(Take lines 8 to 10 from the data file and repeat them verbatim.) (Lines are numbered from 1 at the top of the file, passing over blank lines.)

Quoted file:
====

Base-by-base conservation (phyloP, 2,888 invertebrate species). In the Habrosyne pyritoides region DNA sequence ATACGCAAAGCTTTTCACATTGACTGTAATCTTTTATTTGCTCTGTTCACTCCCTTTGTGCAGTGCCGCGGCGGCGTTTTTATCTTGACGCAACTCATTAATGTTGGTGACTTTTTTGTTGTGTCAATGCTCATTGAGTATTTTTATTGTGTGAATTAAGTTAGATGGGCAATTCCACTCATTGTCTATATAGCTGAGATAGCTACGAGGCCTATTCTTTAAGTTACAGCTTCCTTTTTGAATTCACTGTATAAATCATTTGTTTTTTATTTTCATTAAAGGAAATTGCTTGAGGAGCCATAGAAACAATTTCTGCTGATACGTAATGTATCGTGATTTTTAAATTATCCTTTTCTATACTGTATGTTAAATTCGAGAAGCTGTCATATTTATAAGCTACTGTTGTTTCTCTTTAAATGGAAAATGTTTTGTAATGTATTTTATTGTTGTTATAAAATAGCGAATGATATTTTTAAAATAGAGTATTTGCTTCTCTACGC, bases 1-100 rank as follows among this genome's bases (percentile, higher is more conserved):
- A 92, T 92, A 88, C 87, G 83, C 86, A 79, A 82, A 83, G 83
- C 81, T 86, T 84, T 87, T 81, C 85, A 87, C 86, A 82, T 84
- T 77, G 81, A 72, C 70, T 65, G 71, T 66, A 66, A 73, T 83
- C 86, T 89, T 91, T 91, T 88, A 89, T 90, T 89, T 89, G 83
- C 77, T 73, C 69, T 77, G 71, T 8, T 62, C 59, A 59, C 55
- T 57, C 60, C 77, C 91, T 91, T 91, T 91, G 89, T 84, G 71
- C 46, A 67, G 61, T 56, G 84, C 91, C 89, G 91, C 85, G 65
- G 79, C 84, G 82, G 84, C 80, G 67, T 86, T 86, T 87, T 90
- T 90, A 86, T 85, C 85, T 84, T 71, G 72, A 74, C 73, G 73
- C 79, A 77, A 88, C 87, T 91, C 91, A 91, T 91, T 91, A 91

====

- C 46, A 67, G 61, T 56, G 84, C 91, C 89, G 91, C 85, G 65
- G 79, C 84, G 82, G 84, C 80, G 67, T 86, T 86, T 87, T 90
- T 90, A 86, T 85, C 85, T 84, T 71, G 72, A 74, C 73, G 73